Ranibizumab vs Laser in Diabetic Macular Edema

Kanish Mirchia, MBBS; Sophie J. Bakri, MD


August 06, 2014


A strength of this study is the inclusion of an extensive set of primary endpoints to evaluate all aspects of visual function. Although the changes observed in many of the study parameters were not statistically significant, the trend showed that ranibizumab led to equal if not greater improvements in visual function compared with laser photocoagulation, which is the current standard of treatment. The reported changes in visual acuity and adverse events were also consistent with previous large multicenter randomized controlled trials.

Another novel finding was the preservation of P50 wave on the pattern ERG in the ranibizumab group, suggesting that there is preservation of the macular cone receptors. This was also confirmed by the absence of macular ischemia or decline in global retinal function on multifocal ERG.

Limitations, including a small patient set, single-masking, and unmasking of visual-acuity assessors, influence the validity of the results. Another limitation of the study is that despite randomization, patients in the laser treatment group had a lower average BCVA at baseline (63.8 letters vs 70.4 letters) and a significantly longer duration of DME (32 months vs 21 months), both of which could indicate they had more advanced disease or irreversible damage from foveal atrophy; as a result, the benefit they could derive from treatment might be limited. Exclusion of thiazolidinedione status of patients in stratification is also a possible confounding factor.

The study is significant for clinical practice, because it suggests that the use of ranibizumab may lead to better recovery of visual acuity and preservation of retinal structure. Owing to the high prevalence of bilateral disease in DME, monthly injections carry a very high patient burden. As a result, the optimum dose (0.3 mg vs 0.5 mg) and optimum regimen of ranibizumab for DME need to be investigated. Evaluation of structural parameters with combined ranibizumab and laser treatment might be another viable option to reduce injection burden. In the absence of established guidelines for patient selection, injection-free interval, and retreatment criteria, physician judgment is crucial for the best quality-of-life outcome.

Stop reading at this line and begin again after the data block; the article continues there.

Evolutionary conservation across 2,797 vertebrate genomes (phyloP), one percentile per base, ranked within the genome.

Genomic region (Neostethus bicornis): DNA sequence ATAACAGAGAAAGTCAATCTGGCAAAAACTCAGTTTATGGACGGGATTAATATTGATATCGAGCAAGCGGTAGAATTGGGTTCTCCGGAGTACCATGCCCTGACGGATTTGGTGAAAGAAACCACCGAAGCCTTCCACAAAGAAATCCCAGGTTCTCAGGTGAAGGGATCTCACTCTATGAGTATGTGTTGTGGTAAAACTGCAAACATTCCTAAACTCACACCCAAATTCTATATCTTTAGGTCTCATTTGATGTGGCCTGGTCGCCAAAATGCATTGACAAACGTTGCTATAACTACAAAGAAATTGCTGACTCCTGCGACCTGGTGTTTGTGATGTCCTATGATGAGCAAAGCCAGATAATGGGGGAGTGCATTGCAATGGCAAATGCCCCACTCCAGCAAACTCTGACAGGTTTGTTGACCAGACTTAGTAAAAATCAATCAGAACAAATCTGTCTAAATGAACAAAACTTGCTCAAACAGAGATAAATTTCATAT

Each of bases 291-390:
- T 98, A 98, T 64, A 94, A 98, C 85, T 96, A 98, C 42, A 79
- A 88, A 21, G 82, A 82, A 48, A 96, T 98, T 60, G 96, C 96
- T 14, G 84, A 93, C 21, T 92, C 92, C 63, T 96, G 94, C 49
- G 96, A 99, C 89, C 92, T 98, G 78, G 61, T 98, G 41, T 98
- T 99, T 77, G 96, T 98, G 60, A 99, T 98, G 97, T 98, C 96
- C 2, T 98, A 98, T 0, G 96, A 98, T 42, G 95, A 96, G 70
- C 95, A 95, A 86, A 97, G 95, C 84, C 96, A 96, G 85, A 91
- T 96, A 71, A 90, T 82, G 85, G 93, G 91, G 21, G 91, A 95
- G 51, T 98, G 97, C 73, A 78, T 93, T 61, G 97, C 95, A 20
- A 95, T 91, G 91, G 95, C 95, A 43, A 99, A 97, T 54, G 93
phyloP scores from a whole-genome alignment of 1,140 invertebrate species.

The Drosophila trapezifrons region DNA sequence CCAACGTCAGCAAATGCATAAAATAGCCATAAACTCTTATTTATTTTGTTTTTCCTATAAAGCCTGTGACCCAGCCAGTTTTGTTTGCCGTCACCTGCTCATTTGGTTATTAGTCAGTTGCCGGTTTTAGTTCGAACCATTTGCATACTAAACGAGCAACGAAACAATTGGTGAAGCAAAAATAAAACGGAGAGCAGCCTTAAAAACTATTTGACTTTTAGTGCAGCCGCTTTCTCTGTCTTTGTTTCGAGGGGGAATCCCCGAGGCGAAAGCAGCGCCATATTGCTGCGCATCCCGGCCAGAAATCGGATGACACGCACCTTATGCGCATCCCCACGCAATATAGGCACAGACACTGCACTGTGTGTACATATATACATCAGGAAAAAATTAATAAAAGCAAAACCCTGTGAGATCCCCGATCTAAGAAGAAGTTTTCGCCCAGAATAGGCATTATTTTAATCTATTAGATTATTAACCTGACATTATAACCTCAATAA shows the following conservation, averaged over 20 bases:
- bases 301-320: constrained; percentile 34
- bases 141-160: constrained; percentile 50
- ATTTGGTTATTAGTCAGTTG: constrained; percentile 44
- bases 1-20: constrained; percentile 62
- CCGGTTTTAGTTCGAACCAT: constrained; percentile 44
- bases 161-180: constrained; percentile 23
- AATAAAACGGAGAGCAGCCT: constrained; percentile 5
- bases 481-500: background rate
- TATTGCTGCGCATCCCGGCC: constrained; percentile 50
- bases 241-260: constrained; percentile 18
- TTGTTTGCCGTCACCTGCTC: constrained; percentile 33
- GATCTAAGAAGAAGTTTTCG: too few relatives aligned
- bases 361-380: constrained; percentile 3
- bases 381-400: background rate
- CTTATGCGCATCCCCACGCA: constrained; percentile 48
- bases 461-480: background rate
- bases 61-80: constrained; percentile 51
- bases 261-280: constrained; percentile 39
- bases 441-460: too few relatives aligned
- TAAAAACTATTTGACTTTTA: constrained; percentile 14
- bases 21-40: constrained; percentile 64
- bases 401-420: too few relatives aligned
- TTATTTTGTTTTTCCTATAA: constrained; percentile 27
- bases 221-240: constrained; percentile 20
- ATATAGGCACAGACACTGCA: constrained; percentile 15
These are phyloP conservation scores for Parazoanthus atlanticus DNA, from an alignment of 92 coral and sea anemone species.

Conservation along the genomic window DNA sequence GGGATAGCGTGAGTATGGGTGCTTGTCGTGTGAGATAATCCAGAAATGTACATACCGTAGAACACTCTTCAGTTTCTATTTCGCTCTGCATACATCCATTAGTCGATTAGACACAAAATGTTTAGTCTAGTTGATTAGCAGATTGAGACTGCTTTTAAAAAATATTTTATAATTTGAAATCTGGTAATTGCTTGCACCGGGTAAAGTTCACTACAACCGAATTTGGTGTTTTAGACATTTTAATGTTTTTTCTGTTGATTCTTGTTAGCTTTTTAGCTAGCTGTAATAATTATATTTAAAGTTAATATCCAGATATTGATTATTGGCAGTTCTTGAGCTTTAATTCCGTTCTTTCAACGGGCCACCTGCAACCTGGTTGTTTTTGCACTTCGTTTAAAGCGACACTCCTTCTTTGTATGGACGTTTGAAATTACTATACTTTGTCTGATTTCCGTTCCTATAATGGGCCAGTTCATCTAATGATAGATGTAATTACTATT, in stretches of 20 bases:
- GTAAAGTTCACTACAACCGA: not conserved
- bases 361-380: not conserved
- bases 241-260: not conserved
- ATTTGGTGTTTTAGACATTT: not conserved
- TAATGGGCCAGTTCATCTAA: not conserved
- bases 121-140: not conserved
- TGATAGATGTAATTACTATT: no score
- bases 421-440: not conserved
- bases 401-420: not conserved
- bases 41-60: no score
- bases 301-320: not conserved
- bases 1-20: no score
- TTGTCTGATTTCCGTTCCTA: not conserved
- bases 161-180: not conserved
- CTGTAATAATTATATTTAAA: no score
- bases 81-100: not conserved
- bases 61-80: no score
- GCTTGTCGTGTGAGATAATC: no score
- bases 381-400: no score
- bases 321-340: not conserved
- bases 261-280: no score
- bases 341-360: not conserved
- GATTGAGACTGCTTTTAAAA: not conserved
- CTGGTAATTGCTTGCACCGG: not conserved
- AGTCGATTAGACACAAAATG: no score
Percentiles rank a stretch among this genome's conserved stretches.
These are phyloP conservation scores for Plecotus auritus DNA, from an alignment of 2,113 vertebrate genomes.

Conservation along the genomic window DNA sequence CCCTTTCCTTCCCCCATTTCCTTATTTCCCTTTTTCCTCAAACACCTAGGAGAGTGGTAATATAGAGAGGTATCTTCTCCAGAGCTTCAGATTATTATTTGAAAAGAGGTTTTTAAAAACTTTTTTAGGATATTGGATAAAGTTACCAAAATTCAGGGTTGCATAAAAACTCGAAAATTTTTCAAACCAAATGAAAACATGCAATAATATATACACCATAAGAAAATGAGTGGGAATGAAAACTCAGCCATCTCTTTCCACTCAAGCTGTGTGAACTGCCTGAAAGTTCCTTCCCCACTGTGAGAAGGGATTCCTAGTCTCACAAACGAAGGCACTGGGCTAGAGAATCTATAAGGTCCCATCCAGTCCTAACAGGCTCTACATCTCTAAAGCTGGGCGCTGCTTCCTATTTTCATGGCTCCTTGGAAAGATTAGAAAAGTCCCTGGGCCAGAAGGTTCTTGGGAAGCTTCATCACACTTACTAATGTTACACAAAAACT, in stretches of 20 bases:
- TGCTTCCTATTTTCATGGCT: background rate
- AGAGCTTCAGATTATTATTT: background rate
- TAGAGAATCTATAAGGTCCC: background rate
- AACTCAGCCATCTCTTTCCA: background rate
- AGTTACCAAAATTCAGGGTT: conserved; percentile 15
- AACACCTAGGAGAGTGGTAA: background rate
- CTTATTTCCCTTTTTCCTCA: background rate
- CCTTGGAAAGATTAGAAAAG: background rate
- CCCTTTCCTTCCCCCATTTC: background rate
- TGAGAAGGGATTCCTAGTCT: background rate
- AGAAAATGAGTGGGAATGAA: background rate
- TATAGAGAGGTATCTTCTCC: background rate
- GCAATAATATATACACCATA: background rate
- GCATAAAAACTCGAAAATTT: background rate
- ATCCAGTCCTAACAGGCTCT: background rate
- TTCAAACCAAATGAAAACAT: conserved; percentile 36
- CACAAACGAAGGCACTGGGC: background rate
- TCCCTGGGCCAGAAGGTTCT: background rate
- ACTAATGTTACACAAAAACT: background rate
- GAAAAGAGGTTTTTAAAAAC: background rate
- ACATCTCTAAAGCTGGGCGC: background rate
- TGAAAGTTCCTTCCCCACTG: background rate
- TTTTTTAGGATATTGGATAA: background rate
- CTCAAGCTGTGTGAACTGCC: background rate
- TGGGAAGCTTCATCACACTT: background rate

Laser remains the standard of care for patients with DME (not involving center or early DME) with preserved visual acuity (BCVA > 20/30), because these patient groups have not been examined in the LUCIDATE study or previous large randomized controlled trials. It is also unknown how to treat patients who do not respond to 3-6 months of anti-VEGF therapy (VEGF-receptor polymorphisms).

It is crucial for future studies to include these endpoints, with larger patient populations; longer durations; and better stratification of baseline values, including visual acuity > 20/30 and < 20/80. Longer-term structural and visual acuity data are also needed to determine durability of results with ranibizumab injections.



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